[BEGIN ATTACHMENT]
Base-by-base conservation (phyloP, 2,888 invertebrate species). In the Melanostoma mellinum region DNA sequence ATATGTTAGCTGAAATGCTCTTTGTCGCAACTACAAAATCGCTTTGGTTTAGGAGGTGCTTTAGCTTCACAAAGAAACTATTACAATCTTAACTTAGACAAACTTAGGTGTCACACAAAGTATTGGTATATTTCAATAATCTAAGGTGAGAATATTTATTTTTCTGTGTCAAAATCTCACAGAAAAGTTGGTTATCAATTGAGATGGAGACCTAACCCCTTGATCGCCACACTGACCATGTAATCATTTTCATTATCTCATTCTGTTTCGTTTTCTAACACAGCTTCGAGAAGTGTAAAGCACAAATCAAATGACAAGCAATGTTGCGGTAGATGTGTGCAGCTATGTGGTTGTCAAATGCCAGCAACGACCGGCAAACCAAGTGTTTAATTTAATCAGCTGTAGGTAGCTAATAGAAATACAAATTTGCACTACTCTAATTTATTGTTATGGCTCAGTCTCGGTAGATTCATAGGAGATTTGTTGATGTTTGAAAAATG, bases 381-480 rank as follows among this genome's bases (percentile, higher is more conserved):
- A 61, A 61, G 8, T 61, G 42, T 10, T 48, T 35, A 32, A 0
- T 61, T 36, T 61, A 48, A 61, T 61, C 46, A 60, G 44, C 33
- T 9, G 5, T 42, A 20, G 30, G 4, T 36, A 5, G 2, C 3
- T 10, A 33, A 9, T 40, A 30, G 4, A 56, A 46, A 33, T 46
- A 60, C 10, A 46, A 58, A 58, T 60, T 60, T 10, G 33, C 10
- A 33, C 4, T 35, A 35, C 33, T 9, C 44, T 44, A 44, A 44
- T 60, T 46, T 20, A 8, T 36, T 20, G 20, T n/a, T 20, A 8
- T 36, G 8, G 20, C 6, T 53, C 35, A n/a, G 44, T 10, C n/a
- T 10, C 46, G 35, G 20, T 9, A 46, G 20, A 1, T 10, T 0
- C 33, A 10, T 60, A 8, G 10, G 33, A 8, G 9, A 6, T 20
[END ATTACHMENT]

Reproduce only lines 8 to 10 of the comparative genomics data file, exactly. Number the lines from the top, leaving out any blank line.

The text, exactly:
- T 60, T 46, T 20, A 8, T 36, T 20, G 20, T n/a, T 20, A 8
- T 36, G 8, G 20, C 6, T 53, C 35, A n/a, G 44, T 10, C n/a
- T 10, C 46, G 35, G 20, T 9, A 46, G 20, A 1, T 10, T 0